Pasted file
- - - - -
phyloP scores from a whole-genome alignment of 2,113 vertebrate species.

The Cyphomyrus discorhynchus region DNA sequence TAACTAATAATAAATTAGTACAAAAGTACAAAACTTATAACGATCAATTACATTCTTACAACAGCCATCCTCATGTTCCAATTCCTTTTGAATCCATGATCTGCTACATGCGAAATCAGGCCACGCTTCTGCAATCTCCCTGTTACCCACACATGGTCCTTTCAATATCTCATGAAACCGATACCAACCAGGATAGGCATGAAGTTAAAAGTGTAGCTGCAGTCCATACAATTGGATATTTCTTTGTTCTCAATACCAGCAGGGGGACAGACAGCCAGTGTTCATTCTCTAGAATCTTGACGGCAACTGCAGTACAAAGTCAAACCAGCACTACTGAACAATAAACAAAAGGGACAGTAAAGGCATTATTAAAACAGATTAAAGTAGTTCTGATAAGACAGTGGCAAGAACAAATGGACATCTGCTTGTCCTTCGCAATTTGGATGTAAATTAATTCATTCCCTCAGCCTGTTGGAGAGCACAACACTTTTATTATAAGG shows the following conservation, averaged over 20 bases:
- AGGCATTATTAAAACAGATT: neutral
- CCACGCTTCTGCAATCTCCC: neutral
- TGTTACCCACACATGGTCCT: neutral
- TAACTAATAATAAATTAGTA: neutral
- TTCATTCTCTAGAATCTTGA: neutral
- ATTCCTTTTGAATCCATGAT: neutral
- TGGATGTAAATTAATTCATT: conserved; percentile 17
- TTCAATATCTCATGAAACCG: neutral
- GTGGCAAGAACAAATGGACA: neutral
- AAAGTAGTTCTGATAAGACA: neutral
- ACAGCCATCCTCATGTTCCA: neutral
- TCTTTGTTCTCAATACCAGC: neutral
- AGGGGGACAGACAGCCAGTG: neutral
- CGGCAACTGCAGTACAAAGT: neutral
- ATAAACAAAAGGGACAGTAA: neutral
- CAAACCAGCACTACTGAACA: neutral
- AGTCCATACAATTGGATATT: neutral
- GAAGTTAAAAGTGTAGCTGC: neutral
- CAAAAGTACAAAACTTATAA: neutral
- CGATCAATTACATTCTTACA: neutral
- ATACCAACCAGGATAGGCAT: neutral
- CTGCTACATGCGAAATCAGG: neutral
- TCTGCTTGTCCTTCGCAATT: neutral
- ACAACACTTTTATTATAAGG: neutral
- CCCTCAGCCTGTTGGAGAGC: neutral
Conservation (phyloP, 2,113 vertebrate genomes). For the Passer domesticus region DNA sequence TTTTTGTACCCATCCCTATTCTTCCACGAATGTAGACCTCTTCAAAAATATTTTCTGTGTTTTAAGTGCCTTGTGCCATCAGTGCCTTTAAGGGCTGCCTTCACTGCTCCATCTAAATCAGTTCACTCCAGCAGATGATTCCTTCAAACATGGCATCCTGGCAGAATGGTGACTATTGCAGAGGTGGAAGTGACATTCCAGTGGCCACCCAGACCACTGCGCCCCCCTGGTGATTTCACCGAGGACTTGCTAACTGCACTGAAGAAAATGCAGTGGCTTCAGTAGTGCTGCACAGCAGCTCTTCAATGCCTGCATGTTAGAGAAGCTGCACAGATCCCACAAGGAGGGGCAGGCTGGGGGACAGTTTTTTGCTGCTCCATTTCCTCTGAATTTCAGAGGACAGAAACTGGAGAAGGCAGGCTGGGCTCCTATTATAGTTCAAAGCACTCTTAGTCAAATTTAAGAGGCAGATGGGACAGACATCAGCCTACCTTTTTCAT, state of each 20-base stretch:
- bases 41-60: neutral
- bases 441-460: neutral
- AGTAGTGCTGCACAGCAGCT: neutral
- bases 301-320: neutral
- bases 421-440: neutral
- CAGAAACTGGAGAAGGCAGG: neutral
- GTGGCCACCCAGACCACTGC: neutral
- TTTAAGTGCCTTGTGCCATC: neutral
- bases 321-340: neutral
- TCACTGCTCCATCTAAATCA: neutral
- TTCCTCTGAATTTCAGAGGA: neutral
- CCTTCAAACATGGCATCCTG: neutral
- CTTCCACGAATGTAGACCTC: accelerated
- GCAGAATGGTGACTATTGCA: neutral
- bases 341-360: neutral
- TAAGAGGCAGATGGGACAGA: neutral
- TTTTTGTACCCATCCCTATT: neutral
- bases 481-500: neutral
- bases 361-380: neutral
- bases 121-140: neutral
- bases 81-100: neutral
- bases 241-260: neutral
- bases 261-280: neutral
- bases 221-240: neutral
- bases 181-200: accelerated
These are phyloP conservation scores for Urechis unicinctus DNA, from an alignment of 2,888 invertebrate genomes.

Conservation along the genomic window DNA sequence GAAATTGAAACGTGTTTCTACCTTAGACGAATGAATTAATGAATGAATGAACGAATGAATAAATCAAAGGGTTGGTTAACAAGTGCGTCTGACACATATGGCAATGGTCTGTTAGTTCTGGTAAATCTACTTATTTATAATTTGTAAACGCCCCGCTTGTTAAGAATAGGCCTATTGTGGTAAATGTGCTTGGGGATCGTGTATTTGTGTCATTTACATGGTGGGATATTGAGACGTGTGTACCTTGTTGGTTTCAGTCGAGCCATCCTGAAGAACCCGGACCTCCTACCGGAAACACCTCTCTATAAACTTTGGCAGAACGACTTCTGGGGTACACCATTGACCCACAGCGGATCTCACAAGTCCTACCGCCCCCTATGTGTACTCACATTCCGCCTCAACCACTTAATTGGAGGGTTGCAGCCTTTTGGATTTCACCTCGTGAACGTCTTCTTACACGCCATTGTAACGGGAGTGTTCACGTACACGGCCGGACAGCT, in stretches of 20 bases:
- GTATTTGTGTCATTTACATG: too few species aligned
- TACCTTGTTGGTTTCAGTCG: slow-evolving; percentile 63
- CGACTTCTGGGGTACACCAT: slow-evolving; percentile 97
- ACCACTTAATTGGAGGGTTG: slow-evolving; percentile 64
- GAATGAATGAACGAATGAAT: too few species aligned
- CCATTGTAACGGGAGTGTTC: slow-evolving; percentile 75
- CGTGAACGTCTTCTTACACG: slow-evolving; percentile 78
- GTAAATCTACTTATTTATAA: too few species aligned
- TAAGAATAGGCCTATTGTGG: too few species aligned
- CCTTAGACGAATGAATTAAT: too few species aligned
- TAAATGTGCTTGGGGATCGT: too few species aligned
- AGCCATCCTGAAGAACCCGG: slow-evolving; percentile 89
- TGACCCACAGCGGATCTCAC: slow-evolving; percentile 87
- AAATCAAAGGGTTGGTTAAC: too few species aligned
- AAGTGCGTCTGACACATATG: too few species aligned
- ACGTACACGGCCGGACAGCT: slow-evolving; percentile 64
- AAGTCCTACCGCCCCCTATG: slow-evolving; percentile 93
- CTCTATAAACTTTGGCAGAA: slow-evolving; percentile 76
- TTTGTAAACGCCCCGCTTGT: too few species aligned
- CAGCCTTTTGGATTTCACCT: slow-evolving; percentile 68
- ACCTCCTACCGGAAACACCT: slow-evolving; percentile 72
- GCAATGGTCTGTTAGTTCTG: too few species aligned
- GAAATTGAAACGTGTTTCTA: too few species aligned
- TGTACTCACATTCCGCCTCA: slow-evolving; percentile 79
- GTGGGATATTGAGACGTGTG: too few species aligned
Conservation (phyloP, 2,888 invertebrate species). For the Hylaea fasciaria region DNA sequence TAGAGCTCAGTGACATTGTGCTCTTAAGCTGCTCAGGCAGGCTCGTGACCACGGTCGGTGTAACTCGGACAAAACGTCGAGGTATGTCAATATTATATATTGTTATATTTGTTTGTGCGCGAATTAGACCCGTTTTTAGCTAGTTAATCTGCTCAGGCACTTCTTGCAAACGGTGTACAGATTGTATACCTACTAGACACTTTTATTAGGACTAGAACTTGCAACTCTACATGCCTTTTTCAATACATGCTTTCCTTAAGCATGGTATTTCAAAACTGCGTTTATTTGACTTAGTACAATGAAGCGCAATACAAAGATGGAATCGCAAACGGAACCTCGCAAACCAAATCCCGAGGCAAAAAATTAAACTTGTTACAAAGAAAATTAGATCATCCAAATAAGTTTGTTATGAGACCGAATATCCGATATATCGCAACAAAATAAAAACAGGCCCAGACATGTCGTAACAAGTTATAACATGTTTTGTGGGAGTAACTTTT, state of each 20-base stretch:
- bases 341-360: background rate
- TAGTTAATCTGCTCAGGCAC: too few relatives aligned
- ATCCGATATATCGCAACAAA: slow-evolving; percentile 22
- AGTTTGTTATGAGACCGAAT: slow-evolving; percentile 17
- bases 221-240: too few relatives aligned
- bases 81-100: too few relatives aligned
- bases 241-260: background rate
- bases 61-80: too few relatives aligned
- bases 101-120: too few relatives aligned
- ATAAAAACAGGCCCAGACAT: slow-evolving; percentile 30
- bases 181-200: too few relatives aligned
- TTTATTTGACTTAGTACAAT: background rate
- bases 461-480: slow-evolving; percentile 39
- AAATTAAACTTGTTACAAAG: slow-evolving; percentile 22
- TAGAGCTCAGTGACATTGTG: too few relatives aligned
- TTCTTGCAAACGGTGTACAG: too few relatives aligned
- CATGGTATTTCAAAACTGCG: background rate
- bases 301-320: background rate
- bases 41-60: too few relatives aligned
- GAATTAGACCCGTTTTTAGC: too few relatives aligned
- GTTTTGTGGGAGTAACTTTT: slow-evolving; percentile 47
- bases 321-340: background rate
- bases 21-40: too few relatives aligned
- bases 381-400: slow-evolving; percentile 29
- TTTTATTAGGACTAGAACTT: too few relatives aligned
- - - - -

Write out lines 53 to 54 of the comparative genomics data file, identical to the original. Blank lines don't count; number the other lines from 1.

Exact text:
- bases 181-200: accelerated
These are phyloP conservation scores for Urechis unicinctus DNA, from an alignment of 2,888 invertebrate genomes.